>> you talk about, when talking about elites, i have to bring in the op-ed which would seem to be a rebuttal to many of the points you make in your book. it says then there is our fervent devotion to equality, to the notion that all people are equal and deserve equal recognition and respect. the common assumption is that elites are always hiding something, those people at the top are nowhere near as smart or as wonderful, as pure as all-knowing me. he ends with i don't know if america has a leadership problem. it certainly has a followership problem. i will let you respond but i also want to bring in -- one of the examples used is occupy wall street . that's an example of the incredibly self-important crowd, not partaking in the political system and fundamentally, this mistrust of institutions has not created better institutions because people aren't buying in. it's not because the people at the top aren't doing very well but because of the followership problem.
>> occupy wall street is interesting to me because i always felt there were two stories going on there. one was the actual physical movement itself, the people who were camped out and some of them who are still active in that movement. i think it connected with something much broader than that. it's people who would never come to new york to be part of that, would never take part in their city but who the idea, i think the idea in the wake of the melt-down, it's finally kind of occurred to them what inequality actually is, how they actually fit into that picture, how their personal situations fit into that. i have seen these polls before where you start asking people about the distribution of wealth in this country and you say, you know, roughly what share of the wealth do you think the top 10%, 5%, 1% own. people do not know this.
>> vastly underestimated.
>> they always get it wrong.
>> yeah. one of the things i think that's always interesting, i disagree with david brooks on a variety of points he makes in that piece, mostly because we may pay lip service to equality but we actually aren't that committed to it. we do believe in the model, we believe in taking the people who are the smartest and putting them in charge of things but more than that, one of the things that's really fascinating about the data you just showed, who got hit the hardest from their wealth. it wasn't the poorest people. wasn't the working class . it was the middle, upper middle class who have seen their prospects dimmed and that's when you're seeing radicalization among that socioeconomic demographic. if you look at the tea party , and some folks in occupy wall street , a lot of that is frustration and betrayal from people who have degrees, are kind of upwardly mobile and have professional aspirations.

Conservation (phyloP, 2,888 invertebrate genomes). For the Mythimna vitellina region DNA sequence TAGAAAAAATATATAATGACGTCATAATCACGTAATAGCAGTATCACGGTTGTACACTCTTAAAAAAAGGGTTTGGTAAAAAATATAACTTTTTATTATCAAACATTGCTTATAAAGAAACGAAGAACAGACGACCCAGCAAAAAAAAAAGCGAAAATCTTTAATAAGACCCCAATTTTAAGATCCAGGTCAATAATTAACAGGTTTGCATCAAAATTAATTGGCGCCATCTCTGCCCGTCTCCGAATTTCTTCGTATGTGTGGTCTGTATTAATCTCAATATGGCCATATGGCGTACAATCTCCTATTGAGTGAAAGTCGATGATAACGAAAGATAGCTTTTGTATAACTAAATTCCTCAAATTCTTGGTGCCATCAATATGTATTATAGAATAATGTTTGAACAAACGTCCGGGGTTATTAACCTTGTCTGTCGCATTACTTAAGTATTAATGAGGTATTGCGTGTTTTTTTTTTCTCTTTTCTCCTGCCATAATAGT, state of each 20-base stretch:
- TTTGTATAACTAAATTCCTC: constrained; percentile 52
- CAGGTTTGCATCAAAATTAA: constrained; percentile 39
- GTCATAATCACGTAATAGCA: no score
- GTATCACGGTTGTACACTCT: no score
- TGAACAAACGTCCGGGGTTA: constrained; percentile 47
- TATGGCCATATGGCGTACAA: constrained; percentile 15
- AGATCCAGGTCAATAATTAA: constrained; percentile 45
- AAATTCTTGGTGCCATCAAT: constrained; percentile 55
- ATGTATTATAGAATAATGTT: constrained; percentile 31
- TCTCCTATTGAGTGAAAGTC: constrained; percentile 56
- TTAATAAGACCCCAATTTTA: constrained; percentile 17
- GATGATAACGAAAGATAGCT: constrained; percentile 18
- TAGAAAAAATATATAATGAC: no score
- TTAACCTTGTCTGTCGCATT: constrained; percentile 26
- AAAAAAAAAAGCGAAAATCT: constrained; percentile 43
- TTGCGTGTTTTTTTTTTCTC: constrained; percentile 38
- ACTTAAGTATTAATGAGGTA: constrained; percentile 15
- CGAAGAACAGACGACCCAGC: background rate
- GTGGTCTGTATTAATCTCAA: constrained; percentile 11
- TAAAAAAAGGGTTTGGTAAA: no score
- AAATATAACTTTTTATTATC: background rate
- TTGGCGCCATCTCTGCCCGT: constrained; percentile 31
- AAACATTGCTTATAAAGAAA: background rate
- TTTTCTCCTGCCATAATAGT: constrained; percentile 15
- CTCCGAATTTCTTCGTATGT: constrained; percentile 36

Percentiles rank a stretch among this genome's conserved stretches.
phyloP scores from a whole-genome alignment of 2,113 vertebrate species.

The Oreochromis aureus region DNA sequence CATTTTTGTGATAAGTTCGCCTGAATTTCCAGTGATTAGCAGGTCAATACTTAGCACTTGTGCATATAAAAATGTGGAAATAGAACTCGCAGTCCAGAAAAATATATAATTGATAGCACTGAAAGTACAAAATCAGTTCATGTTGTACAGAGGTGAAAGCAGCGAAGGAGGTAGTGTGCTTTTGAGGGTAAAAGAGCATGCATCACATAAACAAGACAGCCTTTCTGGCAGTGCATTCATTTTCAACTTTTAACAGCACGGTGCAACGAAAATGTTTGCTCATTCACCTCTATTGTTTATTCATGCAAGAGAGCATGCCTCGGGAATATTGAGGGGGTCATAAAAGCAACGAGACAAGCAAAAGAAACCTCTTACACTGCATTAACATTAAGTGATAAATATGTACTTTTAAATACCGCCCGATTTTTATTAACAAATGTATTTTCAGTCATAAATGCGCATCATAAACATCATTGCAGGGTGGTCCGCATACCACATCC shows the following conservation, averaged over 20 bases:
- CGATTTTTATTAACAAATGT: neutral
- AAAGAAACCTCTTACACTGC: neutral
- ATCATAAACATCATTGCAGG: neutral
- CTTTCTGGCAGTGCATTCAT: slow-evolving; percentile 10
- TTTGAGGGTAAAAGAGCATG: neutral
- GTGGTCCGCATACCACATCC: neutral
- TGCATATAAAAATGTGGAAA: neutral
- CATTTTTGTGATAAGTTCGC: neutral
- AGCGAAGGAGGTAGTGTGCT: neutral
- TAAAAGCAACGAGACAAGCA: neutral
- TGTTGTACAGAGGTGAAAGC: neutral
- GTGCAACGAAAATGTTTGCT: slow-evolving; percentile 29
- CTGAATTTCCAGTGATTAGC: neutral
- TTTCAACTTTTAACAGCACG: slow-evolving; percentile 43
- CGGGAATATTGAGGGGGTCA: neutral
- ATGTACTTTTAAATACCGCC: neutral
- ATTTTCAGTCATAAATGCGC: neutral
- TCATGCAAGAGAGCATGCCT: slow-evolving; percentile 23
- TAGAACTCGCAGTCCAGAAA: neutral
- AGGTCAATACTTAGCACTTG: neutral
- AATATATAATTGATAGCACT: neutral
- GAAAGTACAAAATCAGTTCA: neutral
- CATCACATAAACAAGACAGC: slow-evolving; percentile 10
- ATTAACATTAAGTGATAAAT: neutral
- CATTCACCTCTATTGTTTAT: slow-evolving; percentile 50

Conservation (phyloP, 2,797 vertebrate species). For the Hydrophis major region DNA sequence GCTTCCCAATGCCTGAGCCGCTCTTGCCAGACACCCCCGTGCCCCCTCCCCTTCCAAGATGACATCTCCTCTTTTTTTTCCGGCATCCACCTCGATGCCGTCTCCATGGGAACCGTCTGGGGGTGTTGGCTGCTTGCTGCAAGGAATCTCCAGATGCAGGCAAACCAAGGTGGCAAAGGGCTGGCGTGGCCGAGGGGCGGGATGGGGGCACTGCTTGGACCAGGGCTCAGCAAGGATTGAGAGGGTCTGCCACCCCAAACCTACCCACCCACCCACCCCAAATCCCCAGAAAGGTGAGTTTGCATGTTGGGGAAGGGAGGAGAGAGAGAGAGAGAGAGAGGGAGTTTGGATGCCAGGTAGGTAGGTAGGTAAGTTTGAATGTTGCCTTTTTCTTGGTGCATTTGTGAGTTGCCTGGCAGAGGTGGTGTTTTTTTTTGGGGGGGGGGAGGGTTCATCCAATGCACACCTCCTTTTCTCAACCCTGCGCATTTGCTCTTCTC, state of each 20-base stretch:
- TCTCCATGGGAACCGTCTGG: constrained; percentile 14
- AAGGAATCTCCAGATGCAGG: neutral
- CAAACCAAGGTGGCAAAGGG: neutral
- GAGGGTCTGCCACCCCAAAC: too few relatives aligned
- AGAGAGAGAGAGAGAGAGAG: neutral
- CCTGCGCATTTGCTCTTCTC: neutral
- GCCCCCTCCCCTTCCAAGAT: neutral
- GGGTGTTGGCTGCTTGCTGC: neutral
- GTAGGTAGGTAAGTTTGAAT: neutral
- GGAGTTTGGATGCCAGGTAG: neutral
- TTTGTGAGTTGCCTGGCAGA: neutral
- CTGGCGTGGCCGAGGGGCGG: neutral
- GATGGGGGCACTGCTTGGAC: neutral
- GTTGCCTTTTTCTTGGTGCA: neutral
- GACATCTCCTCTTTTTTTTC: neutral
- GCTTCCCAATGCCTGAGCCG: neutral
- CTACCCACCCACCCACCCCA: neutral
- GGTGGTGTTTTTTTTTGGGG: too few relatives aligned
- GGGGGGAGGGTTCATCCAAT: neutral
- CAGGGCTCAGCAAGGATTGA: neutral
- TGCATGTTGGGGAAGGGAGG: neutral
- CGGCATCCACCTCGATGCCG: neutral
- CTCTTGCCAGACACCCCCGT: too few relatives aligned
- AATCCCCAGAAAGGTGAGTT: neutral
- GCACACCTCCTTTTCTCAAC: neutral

>> also, it's important to note, pew also has a study on average income between 2005 and 2009 . white incomes are down 16%. hispanic incomes are down 65%. african-american incomes are down 50%. you talk about a sense of disenfranchisement with the electoral process , talk about turnout in november. these communities have been disproportionately hit and yet, i think the blame lies really on both sides of the aisle here. the president has made no particular effort to reach out and stanch black unemployment and the black unemployment crisis.
>> he has been very -- you can make the argument, the argument the white house would make, this is the argument when you bring up the specific racial questions, that everything we're doing is for everyone. that the recovery act helped black and latino families because it helped the economy as a whole, particularly helped people in the bottom, affordable care act helps black and latinos because medicaid expansion, getting people coverage. but it's true that he's been reticent to talk about it in those specific terms and i think, look, when you look at those numbers, it's been a rough decade in this country. this mood of betrayal and distrust and kind of dyspeptic discontest, 2006 , throw the bums out, 202008, throw the bums out. figuring out how to navigate that is the president's